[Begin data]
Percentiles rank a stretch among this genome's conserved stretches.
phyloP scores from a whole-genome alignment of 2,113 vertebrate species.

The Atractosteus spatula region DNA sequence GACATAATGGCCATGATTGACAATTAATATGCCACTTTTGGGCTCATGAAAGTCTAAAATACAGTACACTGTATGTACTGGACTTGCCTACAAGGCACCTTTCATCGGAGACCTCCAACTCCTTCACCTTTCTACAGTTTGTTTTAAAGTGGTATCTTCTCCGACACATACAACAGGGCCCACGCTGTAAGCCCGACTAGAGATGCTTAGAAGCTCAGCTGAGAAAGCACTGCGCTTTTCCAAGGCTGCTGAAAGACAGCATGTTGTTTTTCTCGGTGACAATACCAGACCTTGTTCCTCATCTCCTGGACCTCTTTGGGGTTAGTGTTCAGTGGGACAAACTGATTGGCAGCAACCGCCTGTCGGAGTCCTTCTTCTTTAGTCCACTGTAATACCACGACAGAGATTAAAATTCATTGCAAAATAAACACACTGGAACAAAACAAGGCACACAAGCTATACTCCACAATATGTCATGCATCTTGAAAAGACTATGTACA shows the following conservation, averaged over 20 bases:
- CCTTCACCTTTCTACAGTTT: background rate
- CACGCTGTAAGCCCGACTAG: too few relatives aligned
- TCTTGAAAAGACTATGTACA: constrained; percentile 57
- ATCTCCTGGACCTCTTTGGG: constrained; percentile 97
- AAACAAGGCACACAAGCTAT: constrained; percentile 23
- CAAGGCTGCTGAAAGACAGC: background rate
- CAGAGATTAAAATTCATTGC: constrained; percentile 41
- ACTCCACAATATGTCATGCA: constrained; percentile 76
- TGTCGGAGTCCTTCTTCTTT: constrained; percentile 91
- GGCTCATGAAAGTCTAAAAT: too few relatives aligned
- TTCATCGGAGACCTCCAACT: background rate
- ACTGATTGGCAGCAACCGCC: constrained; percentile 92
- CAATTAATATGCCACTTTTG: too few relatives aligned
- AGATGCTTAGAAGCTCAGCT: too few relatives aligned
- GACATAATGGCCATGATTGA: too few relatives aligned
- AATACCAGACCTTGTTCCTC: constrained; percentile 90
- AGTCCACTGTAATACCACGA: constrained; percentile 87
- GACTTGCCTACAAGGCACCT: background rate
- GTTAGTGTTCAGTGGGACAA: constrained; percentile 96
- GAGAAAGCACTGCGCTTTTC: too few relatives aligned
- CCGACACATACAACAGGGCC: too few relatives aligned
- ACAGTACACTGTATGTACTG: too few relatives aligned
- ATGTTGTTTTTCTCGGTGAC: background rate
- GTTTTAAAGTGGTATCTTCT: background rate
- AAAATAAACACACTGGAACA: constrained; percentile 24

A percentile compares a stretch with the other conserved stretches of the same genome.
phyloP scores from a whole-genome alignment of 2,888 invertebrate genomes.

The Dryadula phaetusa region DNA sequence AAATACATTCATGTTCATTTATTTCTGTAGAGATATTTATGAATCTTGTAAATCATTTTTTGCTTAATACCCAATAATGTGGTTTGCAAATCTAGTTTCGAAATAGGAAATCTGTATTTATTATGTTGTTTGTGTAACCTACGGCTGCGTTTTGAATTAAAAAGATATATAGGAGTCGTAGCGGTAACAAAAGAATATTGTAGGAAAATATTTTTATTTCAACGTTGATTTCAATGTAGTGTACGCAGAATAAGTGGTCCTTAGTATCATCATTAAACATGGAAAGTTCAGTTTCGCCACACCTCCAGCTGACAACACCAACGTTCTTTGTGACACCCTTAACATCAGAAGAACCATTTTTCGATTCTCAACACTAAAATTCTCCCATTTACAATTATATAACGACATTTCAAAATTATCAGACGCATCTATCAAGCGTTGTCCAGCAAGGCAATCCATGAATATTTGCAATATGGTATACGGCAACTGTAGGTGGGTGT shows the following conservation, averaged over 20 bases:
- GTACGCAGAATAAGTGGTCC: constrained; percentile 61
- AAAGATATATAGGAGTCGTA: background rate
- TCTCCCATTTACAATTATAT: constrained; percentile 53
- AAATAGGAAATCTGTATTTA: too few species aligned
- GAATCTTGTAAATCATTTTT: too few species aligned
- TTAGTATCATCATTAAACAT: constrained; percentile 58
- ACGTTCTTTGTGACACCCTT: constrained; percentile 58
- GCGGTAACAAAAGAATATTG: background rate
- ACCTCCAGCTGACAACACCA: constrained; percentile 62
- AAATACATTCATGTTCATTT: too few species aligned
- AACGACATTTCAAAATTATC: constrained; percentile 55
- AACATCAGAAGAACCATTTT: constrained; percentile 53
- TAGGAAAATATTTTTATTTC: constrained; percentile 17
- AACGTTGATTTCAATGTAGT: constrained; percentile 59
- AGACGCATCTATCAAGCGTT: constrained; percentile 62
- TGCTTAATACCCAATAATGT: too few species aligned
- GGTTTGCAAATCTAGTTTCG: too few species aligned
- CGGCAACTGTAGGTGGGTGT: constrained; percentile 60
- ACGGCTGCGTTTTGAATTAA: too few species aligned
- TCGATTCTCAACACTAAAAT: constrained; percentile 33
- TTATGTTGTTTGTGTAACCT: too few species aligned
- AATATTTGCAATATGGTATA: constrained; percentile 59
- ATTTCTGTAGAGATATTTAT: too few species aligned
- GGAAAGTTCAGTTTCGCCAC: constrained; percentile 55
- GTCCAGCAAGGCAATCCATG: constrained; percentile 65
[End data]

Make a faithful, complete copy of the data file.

Percentiles rank a stretch among this genome's conserved stretches.
phyloP scores from a whole-genome alignment of 2,113 vertebrate species.

The Atractosteus spatula region DNA sequence GACATAATGGCCATGATTGACAATTAATATGCCACTTTTGGGCTCATGAAAGTCTAAAATACAGTACACTGTATGTACTGGACTTGCCTACAAGGCACCTTTCATCGGAGACCTCCAACTCCTTCACCTTTCTACAGTTTGTTTTAAAGTGGTATCTTCTCCGACACATACAACAGGGCCCACGCTGTAAGCCCGACTAGAGATGCTTAGAAGCTCAGCTGAGAAAGCACTGCGCTTTTCCAAGGCTGCTGAAAGACAGCATGTTGTTTTTCTCGGTGACAATACCAGACCTTGTTCCTCATCTCCTGGACCTCTTTGGGGTTAGTGTTCAGTGGGACAAACTGATTGGCAGCAACCGCCTGTCGGAGTCCTTCTTCTTTAGTCCACTGTAATACCACGACAGAGATTAAAATTCATTGCAAAATAAACACACTGGAACAAAACAAGGCACACAAGCTATACTCCACAATATGTCATGCATCTTGAAAAGACTATGTACA shows the following conservation, averaged over 20 bases:
- CCTTCACCTTTCTACAGTTT: background rate
- CACGCTGTAAGCCCGACTAG: too few relatives aligned
- TCTTGAAAAGACTATGTACA: constrained; percentile 57
- ATCTCCTGGACCTCTTTGGG: constrained; percentile 97
- AAACAAGGCACACAAGCTAT: constrained; percentile 23
- CAAGGCTGCTGAAAGACAGC: background rate
- CAGAGATTAAAATTCATTGC: constrained; percentile 41
- ACTCCACAATATGTCATGCA: constrained; percentile 76
- TGTCGGAGTCCTTCTTCTTT: constrained; percentile 91
- GGCTCATGAAAGTCTAAAAT: too few relatives aligned
- TTCATCGGAGACCTCCAACT: background rate
- ACTGATTGGCAGCAACCGCC: constrained; percentile 92
- CAATTAATATGCCACTTTTG: too few relatives aligned
- AGATGCTTAGAAGCTCAGCT: too few relatives aligned
- GACATAATGGCCATGATTGA: too few relatives aligned
- AATACCAGACCTTGTTCCTC: constrained; percentile 90
- AGTCCACTGTAATACCACGA: constrained; percentile 87
- GACTTGCCTACAAGGCACCT: background rate
- GTTAGTGTTCAGTGGGACAA: constrained; percentile 96
- GAGAAAGCACTGCGCTTTTC: too few relatives aligned
- CCGACACATACAACAGGGCC: too few relatives aligned
- ACAGTACACTGTATGTACTG: too few relatives aligned
- ATGTTGTTTTTCTCGGTGAC: background rate
- GTTTTAAAGTGGTATCTTCT: background rate
- AAAATAAACACACTGGAACA: constrained; percentile 24

A percentile compares a stretch with the other conserved stretches of the same genome.
phyloP scores from a whole-genome alignment of 2,888 invertebrate genomes.

The Dryadula phaetusa region DNA sequence AAATACATTCATGTTCATTTATTTCTGTAGAGATATTTATGAATCTTGTAAATCATTTTTTGCTTAATACCCAATAATGTGGTTTGCAAATCTAGTTTCGAAATAGGAAATCTGTATTTATTATGTTGTTTGTGTAACCTACGGCTGCGTTTTGAATTAAAAAGATATATAGGAGTCGTAGCGGTAACAAAAGAATATTGTAGGAAAATATTTTTATTTCAACGTTGATTTCAATGTAGTGTACGCAGAATAAGTGGTCCTTAGTATCATCATTAAACATGGAAAGTTCAGTTTCGCCACACCTCCAGCTGACAACACCAACGTTCTTTGTGACACCCTTAACATCAGAAGAACCATTTTTCGATTCTCAACACTAAAATTCTCCCATTTACAATTATATAACGACATTTCAAAATTATCAGACGCATCTATCAAGCGTTGTCCAGCAAGGCAATCCATGAATATTTGCAATATGGTATACGGCAACTGTAGGTGGGTGT shows the following conservation, averaged over 20 bases:
- GTACGCAGAATAAGTGGTCC: constrained; percentile 61
- AAAGATATATAGGAGTCGTA: background rate
- TCTCCCATTTACAATTATAT: constrained; percentile 53
- AAATAGGAAATCTGTATTTA: too few species aligned
- GAATCTTGTAAATCATTTTT: too few species aligned
- TTAGTATCATCATTAAACAT: constrained; percentile 58
- ACGTTCTTTGTGACACCCTT: constrained; percentile 58
- GCGGTAACAAAAGAATATTG: background rate
- ACCTCCAGCTGACAACACCA: constrained; percentile 62
- AAATACATTCATGTTCATTT: too few species aligned
- AACGACATTTCAAAATTATC: constrained; percentile 55
- AACATCAGAAGAACCATTTT: constrained; percentile 53
- TAGGAAAATATTTTTATTTC: constrained; percentile 17
- AACGTTGATTTCAATGTAGT: constrained; percentile 59
- AGACGCATCTATCAAGCGTT: constrained; percentile 62
- TGCTTAATACCCAATAATGT: too few species aligned
- GGTTTGCAAATCTAGTTTCG: too few species aligned
- CGGCAACTGTAGGTGGGTGT: constrained; percentile 60
- ACGGCTGCGTTTTGAATTAA: too few species aligned
- TCGATTCTCAACACTAAAAT: constrained; percentile 33
- TTATGTTGTTTGTGTAACCT: too few species aligned
- AATATTTGCAATATGGTATA: constrained; percentile 59
- ATTTCTGTAGAGATATTTAT: too few species aligned
- GGAAAGTTCAGTTTCGCCAC: constrained; percentile 55
- GTCCAGCAAGGCAATCCATG: constrained; percentile 65